Spot-light on three sisters at the Zoo

By Kumudini Hettiarachchi

Three sisters at play! Having different personalities, one likes to laze around, another to romp a bit, while the third, the most mischievous, is all over the place, not only annoying her siblings by nipping at their tails, but also “attacking” the shoes and bags of those who have the privilege of being allowed into their special domain.

Beautiful felines are what they are – three ‘Big Cats’, though in age they are still about six months, who have been saved from certain death by a dedicated team at the National Zoological Gardens at Dehiwela.

Th cubs at play and visitors to the zoo delight in their pranks (below). Pix by M.A. Pushpa Kumara

Handed over on July 3 by the Department of Wildlife Conservation to the Zoo, when they were around a month-old, weak and feeble, having lost their mother in the jungles of Tabbowa. “It was a challenge to bring them up”, says the Zoological Gardens Director Bhashwara Senanka Gunarathna.

“Night and day, my staff monitored them closely,” he says, paying tribute to his people. “It is a historic event,” according to the Director, it being the first time that three leopard cubs from the wild have been nurtured and cared for and brought to what they are today at the Zoo. For if, tigers, leopards or lions looked after at the Zoo, give birth to cubs, usually, their own mothers look after them. Their genes have also adapted to the captive environment.

This, however, was different, and his staff took up the challenge willingly, with some even foregoing their family life for the cubs. The team included Veterinary Surgeons Dr. Ramani Jayalath, Dr. Ganga Wijesinghe, Dr. Jagath Jayasekara, Dr. Samanthi Mendis, Dr. Prasad Soysa and Dr. Arundathi Ponnusamy; Animal Curator N. Amitha Perera; Animal Keeper, L.W. Piyasiri; and Animal Hospital staff including P.R. Aruna Indika. Two external experts, Veterinary Surgeon Dr. D.S. Kodikara and Eye Specialist Dr. D.R.R. Kodikara also extended their fullest cooperation in looking after the cubs, it is learnt.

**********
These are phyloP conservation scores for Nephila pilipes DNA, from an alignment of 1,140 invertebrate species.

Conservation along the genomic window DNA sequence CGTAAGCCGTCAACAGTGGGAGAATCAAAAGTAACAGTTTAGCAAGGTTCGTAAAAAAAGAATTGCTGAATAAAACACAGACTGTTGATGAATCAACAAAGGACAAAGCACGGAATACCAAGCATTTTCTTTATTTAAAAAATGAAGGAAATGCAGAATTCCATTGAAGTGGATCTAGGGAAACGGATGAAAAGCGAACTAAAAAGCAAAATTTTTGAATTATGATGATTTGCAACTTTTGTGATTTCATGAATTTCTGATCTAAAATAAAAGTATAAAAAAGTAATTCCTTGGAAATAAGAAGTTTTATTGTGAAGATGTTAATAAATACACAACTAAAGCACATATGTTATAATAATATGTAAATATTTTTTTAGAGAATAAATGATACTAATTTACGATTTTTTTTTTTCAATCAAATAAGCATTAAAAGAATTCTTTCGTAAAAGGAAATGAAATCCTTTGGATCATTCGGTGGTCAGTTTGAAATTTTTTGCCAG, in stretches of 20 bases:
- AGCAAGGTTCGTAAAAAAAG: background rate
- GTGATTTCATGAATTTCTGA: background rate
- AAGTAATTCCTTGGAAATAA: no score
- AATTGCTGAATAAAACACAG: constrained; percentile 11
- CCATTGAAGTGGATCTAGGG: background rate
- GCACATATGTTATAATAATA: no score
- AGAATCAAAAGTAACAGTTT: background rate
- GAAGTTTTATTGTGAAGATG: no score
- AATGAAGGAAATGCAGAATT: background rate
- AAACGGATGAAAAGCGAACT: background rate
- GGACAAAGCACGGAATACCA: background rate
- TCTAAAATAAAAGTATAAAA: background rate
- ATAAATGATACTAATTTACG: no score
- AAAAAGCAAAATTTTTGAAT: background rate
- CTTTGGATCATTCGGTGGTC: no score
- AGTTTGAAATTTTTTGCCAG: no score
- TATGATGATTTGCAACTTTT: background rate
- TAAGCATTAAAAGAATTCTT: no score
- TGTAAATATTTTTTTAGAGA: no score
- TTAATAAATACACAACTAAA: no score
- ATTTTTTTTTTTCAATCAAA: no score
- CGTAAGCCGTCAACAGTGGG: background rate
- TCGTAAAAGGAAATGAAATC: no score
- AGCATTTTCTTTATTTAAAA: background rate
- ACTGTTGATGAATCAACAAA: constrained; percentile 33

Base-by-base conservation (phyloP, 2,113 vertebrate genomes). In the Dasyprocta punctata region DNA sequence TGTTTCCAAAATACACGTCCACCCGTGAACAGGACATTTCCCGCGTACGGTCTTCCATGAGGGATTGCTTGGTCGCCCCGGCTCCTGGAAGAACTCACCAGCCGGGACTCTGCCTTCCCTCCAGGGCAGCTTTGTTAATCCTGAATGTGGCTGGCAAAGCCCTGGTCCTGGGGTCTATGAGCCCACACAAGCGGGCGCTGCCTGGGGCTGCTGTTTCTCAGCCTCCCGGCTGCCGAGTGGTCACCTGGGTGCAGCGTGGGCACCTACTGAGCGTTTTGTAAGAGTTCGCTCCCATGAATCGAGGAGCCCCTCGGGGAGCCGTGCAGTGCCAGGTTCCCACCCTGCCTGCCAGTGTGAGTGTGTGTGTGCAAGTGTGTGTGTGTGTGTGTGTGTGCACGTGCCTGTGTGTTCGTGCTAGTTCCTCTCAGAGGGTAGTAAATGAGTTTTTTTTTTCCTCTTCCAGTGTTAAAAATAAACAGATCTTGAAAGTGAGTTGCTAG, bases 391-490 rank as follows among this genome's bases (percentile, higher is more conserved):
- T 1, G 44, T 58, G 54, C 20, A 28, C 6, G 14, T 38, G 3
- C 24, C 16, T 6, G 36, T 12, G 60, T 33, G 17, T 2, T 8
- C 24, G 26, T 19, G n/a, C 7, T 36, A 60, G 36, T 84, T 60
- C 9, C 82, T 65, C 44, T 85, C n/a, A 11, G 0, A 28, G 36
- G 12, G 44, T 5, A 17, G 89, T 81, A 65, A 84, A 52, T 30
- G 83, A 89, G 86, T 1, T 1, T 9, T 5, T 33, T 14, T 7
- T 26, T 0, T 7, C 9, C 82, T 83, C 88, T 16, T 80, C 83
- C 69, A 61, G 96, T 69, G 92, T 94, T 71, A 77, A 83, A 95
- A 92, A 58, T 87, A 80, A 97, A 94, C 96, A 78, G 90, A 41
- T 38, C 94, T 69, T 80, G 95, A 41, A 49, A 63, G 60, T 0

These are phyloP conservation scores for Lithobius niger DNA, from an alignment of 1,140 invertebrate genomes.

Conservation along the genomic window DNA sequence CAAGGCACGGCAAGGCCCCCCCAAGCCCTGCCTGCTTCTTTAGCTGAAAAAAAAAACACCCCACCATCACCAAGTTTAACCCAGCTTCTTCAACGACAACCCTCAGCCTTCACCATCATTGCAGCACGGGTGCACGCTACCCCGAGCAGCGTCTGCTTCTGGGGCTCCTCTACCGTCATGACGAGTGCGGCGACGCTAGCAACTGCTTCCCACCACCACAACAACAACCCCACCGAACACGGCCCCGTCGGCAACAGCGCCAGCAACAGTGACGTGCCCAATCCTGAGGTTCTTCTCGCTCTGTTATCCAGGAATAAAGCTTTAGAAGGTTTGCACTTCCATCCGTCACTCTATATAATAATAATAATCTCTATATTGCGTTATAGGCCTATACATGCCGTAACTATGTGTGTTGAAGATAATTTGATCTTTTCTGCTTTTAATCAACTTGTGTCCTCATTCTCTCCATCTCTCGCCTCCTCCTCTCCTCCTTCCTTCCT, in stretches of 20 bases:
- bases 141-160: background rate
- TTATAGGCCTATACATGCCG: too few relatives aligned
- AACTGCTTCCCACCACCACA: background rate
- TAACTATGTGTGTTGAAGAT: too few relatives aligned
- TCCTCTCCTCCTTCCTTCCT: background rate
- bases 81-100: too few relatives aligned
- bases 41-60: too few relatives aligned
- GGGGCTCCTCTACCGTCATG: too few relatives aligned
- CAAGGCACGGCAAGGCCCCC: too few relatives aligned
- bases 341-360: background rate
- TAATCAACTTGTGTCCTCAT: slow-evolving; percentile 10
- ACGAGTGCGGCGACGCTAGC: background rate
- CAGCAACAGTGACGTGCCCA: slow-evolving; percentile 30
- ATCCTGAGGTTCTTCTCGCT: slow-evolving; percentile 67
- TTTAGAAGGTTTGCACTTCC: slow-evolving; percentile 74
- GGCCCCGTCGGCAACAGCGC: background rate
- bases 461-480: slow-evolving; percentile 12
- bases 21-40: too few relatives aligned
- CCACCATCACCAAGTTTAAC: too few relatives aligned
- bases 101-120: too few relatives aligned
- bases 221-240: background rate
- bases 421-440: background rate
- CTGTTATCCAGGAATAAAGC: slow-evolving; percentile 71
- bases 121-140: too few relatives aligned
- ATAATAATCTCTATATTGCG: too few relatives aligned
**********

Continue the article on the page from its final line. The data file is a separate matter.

As the Sunday Times is guided into the enclosure of the three motherless cubs on Friday, the special measures taken by the staff are obvious. The cubs greet the staff with affection, and as Animal Curator Perera recalls how he was handed over three furry balls not weighing more than 900gms each on July 3, we have to wash our feet in a small pool of water before entering the enclosure.

It is Animal Keeper Piyasiri, who, regrettably, is absent, as his child is ill, who had himself built the pool to prevent infection being taken in. w is also told of the long days and longer nights when Piyasiri and Perera watched over their protégés.

One night, the cubs were running a fever, so was Piyasiri’s child. Piyasiri, however, felt compelled to be with the motherless cubs, and see them through their illness, requesting his wife to take care of their child, we hear.

The tiny shed next to the enclosure is proof that both Perera and Piyasiri have spent many a night there by the side of the cubs.

Perera talks of those “touch-and-go” days when the cubs’ lives were in danger. “We fed them milk through feeding bottles with teats,” he smiles, explaining how the cubs, as they gained strength, grabbed the hands of the handlers tightly with their paws, unwittingly claws unsheathed, injuring them. It was then that he got a wooden plank and made a hole in it so that the bottle could be given through that. The early days were also wracked by worry for the handlers, because the little ones were prone to indigestion, diarrhoea and viral infections of the eye. The handlers would bring bedi haal kenda from home to see them through their illness.

The eye infections can blind them, says Veterinary Surgeon Dr. Jayasekara, adding that they have successfully treated them, and only a little infection is left in one cub’s eye. Gradually, the cubs graduated from milk every three hours to minced meat four times a day. In the early stages, the handlers could feed them only about 50gms of “watery meat”. Now at six months, the cubs weighing over 10 kilos each, are fed two meals of chopped up beef and chicken. They eat about 350gms for each meal, the Sunday Times learns.

Regular blood and faecal samples are also taken to ensure that the cubs maintain their good health.
What next, we wonder, as we leave the cubs approaching the enclosure boundary to make friends with a family with small children gazing at them in amazement and awe.

Romance, it seems, is on the cards when they mature into sleek young beauties, for the Zoo has mainly leopards. So these leopardesses will be much in demand.

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